NEW TESTAMENT CONTEXTUAL COMMENTARY
by Dr. Robert R. Seyda
PAUL’S LETTER TO THE GALATIAN CONGREGATIONS OF BELIEVERS
CHAPTER TWO (Lesson IX)
In another place, Calvin notes that there is nothing plainer than this rule: we are to use our liberty if it tends to the edification of our neighbor, but if it puts our neighbor in an uneasy position, we are to abstain from it. There are some, says Calvin, who pretend to utilize this discretion that Paul advises, by not using their liberty at all, especially when they utilize it to refrain from being charitable to their neighbor in giving them things because they may be embarrassed by being treated in that fashion. So sometimes, they don’t want the word liberty used when it comes to doing, or not doing, something with their neighbor’s interest in mind. They want to use their liberty for their own good and edification rather than to modify it occasionally just to make themselves look good. It is part of every dedicated believer’s thinking that the proper use of the free power given to them in such external, not eternal, things as charitable giving will qualify them, even more, to deal with such issues.
Jakob Arminius comments on the situation of Titus, one of Paul’s most prominent Gentile converts, who was being used by Jewish converts to attack Paul for not instructing Titus to be circumcised in order to satisfy their interpretation of the Law and the Gospel. Arminius feels that they either forgot or weren’t convinced that the ceremonial law was abolished by the cross, the death, and the resurrection of the Anointed One. That by His ascension into heaven and the mission for which the Holy Spirit was sent to bring the truth out of the shadows, and by His human body the Anointed One was able to fulfill the Law’s demand for circumcision, and be the completion of all the types represented in Jewish sacrifices, ceremonies, rites, rituals, and feasts.
However, no matter what the Anointed One did, we must also acknowledge that the Law is no longer given our allegiance and obedience. And the moment we unchained ourselves from its rule, every obligatory right it exercised over us was once and for all severed from it. In that same instant, it ceased to live in our hearts and minds because it was dead to us. Afterward, it was actually to be abolished as having any part of our salvation. This came about partly by the teaching of the Apostles among believers who by degrees understood “the Anointed One to be the end of the law.” And since we no longer have any relationship with the Law, we voluntarily rejected any use of that law to enhance our salvation.
Its abolition was also accomplished in part, by the power of God in the destruction of Jerusalem and of the temple which was the seat of Jewish religion, and the place appointed for performing those religious observances, against the disobedience of the unbelieving Jews. From this period on the legal ceremonies began to be pointless for Jews and Christians, although in the intermediate time that elapsed between the ascension of the Anointed One and the destruction of Jerusalem, these rites, even in the judgment of the Apostles themselves, were tolerated only among the Jews, and with a provision, that they should not be imposed on the Gentiles. But for some Messianic Jews, such toleration allowed them to consider their interpretation as being tantamount to launching a new institution.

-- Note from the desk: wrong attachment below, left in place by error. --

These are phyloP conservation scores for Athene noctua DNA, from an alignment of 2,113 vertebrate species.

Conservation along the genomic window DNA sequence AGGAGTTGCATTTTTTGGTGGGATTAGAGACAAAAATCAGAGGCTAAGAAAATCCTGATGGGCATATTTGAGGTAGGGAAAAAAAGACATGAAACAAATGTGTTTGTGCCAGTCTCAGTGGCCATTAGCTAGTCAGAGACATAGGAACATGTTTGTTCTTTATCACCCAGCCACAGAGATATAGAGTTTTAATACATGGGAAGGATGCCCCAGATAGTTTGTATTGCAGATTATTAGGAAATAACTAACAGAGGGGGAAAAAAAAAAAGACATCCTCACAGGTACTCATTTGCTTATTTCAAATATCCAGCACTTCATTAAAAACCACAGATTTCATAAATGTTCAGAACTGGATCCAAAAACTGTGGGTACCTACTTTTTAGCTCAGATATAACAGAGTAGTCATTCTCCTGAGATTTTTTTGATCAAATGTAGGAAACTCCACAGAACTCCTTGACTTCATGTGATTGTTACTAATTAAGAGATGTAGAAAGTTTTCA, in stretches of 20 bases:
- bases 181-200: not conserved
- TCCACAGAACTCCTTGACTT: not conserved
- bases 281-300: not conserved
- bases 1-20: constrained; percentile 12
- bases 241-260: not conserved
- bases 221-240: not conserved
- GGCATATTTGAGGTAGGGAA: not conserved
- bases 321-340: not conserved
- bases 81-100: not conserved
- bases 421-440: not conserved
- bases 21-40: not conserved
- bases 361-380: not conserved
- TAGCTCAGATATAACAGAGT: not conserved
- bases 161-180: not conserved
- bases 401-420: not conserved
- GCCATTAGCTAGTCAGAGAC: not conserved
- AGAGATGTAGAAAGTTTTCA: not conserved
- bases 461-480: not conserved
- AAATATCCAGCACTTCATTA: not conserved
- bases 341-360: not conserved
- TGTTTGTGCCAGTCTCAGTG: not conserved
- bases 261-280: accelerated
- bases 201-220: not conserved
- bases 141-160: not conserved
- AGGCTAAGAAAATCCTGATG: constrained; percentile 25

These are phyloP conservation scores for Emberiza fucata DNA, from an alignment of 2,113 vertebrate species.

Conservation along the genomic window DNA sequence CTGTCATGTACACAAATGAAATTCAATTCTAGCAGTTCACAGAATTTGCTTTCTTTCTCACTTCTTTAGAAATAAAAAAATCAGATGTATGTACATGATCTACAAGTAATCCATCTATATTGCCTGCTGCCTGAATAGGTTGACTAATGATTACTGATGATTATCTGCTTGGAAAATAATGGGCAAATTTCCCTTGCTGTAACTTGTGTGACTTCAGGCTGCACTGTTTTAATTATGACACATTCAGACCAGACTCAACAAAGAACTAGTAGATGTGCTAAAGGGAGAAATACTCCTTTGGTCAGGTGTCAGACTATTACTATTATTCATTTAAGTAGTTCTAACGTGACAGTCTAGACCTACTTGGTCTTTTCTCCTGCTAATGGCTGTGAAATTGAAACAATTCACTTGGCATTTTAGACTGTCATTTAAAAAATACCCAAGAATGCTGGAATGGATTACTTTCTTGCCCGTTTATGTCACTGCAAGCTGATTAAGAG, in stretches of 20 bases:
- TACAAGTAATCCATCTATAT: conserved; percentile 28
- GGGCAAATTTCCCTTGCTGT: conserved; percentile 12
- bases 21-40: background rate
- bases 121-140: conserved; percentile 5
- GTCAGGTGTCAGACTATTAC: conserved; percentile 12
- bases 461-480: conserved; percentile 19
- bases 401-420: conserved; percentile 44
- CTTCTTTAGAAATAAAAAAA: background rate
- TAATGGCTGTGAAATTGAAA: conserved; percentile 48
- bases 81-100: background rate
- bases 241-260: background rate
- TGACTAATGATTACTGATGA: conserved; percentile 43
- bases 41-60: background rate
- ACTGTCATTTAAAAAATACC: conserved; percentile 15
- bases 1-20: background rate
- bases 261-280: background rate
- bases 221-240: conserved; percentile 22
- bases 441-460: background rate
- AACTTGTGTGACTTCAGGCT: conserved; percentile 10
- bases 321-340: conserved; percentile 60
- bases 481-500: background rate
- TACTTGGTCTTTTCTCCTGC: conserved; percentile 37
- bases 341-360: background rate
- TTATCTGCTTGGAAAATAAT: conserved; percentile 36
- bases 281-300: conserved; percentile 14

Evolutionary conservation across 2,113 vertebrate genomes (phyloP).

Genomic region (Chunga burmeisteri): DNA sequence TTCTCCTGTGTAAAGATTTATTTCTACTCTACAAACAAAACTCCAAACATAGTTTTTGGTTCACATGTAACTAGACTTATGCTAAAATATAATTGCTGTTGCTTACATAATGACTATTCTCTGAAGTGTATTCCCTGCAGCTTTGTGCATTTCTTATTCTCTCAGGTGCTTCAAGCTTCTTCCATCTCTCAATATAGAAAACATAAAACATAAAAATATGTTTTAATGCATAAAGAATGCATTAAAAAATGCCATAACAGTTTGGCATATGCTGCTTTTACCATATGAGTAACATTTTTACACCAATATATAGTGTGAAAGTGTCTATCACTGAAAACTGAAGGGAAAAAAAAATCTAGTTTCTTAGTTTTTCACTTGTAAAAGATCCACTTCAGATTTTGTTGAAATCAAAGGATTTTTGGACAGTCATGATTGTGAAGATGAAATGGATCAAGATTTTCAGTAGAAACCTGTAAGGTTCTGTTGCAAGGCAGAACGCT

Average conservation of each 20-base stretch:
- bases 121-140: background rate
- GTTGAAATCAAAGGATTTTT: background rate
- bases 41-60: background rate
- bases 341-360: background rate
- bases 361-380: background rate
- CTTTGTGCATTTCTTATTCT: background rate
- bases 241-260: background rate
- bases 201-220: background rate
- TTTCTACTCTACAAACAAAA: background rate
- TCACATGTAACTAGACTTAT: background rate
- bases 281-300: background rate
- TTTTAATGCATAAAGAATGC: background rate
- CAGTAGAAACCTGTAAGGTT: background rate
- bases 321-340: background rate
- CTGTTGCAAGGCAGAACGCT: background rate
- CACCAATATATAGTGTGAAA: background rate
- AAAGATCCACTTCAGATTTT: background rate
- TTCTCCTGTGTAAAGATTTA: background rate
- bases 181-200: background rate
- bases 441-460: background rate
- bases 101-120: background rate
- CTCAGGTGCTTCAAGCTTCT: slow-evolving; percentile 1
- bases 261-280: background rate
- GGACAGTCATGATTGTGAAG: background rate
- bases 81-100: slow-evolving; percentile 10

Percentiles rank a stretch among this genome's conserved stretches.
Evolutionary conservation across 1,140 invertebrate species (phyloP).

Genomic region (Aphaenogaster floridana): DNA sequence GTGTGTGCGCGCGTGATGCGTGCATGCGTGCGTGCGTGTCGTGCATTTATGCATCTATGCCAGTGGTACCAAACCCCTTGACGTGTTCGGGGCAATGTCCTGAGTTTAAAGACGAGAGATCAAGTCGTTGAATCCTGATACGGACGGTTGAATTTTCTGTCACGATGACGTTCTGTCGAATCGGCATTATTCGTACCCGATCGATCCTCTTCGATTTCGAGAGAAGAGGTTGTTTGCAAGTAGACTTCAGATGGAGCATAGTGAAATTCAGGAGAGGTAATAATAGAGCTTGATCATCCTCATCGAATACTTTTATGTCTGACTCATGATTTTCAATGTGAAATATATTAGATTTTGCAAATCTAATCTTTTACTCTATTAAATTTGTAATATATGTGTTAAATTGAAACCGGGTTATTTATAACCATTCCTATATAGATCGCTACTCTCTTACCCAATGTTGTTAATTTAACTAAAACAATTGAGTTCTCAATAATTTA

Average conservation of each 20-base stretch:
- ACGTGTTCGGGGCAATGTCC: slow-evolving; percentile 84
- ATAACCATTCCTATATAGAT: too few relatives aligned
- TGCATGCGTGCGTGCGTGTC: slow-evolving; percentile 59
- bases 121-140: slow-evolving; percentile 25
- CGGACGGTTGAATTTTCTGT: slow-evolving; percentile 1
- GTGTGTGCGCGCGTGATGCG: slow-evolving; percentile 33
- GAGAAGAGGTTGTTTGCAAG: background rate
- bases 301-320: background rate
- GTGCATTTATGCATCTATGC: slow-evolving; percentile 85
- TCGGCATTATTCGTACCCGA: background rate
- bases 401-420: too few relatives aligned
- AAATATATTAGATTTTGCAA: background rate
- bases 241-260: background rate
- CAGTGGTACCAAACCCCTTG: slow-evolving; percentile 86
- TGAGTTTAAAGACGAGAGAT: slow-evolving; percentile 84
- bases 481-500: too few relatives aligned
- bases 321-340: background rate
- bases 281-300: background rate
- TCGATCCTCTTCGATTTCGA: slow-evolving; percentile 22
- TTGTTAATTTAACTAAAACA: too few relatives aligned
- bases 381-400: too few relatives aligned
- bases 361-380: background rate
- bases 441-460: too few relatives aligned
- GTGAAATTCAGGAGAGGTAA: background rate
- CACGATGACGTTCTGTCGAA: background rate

When commenting on what Paul says about how some of the Messianic Jews in the congregation Council in Jerusalem were wanting to bring the Gentiles under the same rules and regulations that they lived by in compliance with Jewish Ceremonial Law, John Bunyan thought it was important that they maintain unity in the congregation, especially on what is being preached and taught. I’m quite sure that Bunyan seemed puzzled as to why the disciples took so much time and discussion in choosing the successor to the disgraced Judas Iscariot as part of the twelve  but then didn’t seem to follow the same protocol in choosing members of the Jerusalem Council.
Bunyan believes that only those with the courage to live and rule by the approved design to promote unity and peace in the congregations should be the ones chosen. They must also possess the wisdom needed to deal with issues that arise, and the courage to correct those who get out of line, but to do so with humility. Yes, there will be times when some must be rebuked sharply, but not as a punishment. It must be done to help them become more mature in the faith. That’s why Paul tells the Galatians here in verse five that when he saw those on the Council trying to implement rules and mandatory compliance of Jewish Ceremonial Laws into his Gospel to the Gentiles, he resisted them without hesitation. So it must be with believers who find some who want to interject into their faith and beliefs rules and mandatory elements that are not found in the Gospel, they too must resist with all their might.
But Bunyan also found a connection between his advice for those who suffer for the Lord Jesus the Anointed One, and are ridiculed or persecuted because of their right standing with God and His Word, and what Paul faced in Jerusalem before the divided congregation’s Council. First of all, Bunyan concludes that Paul and his fellow workers were encountering opposition because of doing what was right in exempting Gentile believers from having to comply with Jewish Ceremonial Law. Added to that, was the fact that Paul and his fellow missionaries felt that the Gentiles deserved to be treated as equal believers along with the Jews without conforming to Ceremonial Laws, rites, and rituals. Then they must agree that both Jews and Gentiles were sinners in the eyes of God and both needed to be redeemed, forgiven, chosen, and saved by the same grace of God. So anything that was added to that was not of God but of man.